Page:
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MA: Paying a bundle for cable upgrade

By saveaccess
Created 02/29/2008 - 6:04pm

Note: Unlike AT&T, Verizon doesn't demand public interest concessions via state video franchises before upgrading their network, in fact Verizon seems to have had no problem negotiating hundreds of local franchises in MA, PA and NY. Perhaps AT&T should attend a communications seminar at Verizon?

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Paying a bundle for cable upgrade
Verizon set to spend $200m to make FiOS services available to 500,000 Mass. homes in '08
By Carolyn Y. Johnson
Globe Staff / February 29, 2008

Verizon Communications Inc. yesterday disclosed a $200 million capital investment plan to expand its television service and high-speed Internet offerings in Massachusetts this year.

Verizon will apply to offer fiber-optic, or FiOS TV, service to 30 more communities in Eastern Massachusetts. The company will also build DSL Internet offerings in 23 communities in Western Massachusetts and double Internet speeds for two dozen communities, mainly in Central Massachusetts. As part of the expansion, the company is also creating 200 customer service jobs in Massachusetts.

"By the end of the year, we expect FiOS services to be available to half a million households in nearly 100 Massachusetts communities," said Donna Cupelo, Verizon's regional president for Massachusetts and Rhode Island.

Last year, in the midst of a legislative battle to ease the rules surrounding cable franchising, Verizon said it would not apply for new licenses to offer FiOS TV services until it finished open projects. The company has won approval in nearly all of the communities where it had applied for licenses. It now offers FiOS TV in 63 communities, and according to a filing with the state, Verizon had more than 78,000 cable TV customers through the end of last year, passing RCN Corp. to become the state's second-largest cable provider behind Comcast Corp., which has about 1.6 million customers in 238 communities.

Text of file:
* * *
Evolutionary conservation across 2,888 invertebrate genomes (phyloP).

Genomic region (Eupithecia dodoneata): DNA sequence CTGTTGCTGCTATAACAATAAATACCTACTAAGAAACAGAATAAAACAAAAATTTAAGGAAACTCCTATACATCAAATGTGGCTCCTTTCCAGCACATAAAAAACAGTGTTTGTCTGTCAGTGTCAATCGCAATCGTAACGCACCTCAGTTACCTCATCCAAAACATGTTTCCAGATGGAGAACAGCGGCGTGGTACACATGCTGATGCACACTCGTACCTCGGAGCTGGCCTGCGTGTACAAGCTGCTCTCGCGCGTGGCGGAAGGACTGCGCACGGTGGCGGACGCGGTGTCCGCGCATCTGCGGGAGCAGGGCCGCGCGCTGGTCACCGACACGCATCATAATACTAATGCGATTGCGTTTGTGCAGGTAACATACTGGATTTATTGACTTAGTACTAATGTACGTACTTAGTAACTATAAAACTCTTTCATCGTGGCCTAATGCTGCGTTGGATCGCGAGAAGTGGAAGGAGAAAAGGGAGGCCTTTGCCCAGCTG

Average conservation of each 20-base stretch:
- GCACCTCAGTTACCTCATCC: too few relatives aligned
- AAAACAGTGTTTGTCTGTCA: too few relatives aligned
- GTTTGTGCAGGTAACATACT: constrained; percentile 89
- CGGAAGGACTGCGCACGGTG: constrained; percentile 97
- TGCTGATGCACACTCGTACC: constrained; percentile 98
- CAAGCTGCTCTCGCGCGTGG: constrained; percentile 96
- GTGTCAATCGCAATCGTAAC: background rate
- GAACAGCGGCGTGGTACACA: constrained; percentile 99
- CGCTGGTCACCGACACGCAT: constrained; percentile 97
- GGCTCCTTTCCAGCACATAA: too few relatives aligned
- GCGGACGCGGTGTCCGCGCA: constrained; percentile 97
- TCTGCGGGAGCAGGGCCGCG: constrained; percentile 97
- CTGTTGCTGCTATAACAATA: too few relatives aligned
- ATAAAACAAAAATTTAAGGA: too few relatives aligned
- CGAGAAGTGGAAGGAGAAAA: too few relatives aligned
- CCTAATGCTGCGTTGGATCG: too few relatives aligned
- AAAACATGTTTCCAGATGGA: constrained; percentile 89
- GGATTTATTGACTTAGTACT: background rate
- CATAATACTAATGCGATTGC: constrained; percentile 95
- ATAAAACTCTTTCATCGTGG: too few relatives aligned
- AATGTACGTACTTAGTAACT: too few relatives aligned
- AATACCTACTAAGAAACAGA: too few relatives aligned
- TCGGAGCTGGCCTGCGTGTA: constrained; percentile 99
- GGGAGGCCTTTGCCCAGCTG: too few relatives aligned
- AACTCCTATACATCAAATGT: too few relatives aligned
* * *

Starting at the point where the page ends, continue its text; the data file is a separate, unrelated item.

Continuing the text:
"This is an $18 billion investment from Verizon to lay the fiber infrastructure for FiOS data and FiOS TV, so spending a few extra hundred million in a potentially profitable market is a small percentage on top of what they've already spent," said James McQuivey, analyst at Forrester Research. "They've got some experience and know what kind of uptake they are going to get, and probably have some very reliable models that say they can make some money over the next five to 10 years."

But the company did not say when it would offer TV service in Boston, where it began installing fiber more than a year ago. Cupelo said Verizon was learning to overcome challenges in densely populated urban areas as it worked in communities like Lynn, Framingham, Lawrence, and Malden.

The disclosure also comes in the midst of the Patrick administration's push to expand broadband access to unserved and underserved communities through a proposed $25 million broadband incentive fund. Cupelo said the company would hope to work closely with the state as the broadband initiative moves forward.

But for now the new DSL service in Western Massachusetts will be available to about 70 percent of households in 23 towns, and service will be available in about a year.

Legislators from Western Massachusetts praised Verizon's decision to expand services, which would provide high-speed Internet to two-thirds of the 32 towns identified by the state as lacking high-speed Internet access.

"The Internet is basically the highway of the 21st century, and you can't build an economy without the ability to access the highway," said state Senator Stan Rosenberg.

Don Dubendorf, chairman of Berkshire Connect, an organization that has been working to bring broadband to Western Massachusetts, said he was surprised but pleased by the plan.

"We have an extraordinary problem in Western Massachusetts. We have communities with even nothing but second-rate phone service," Dubendorf said. "To the extent we can get people investing in telecom infrastructure in ways they haven't ever before - that's great news."

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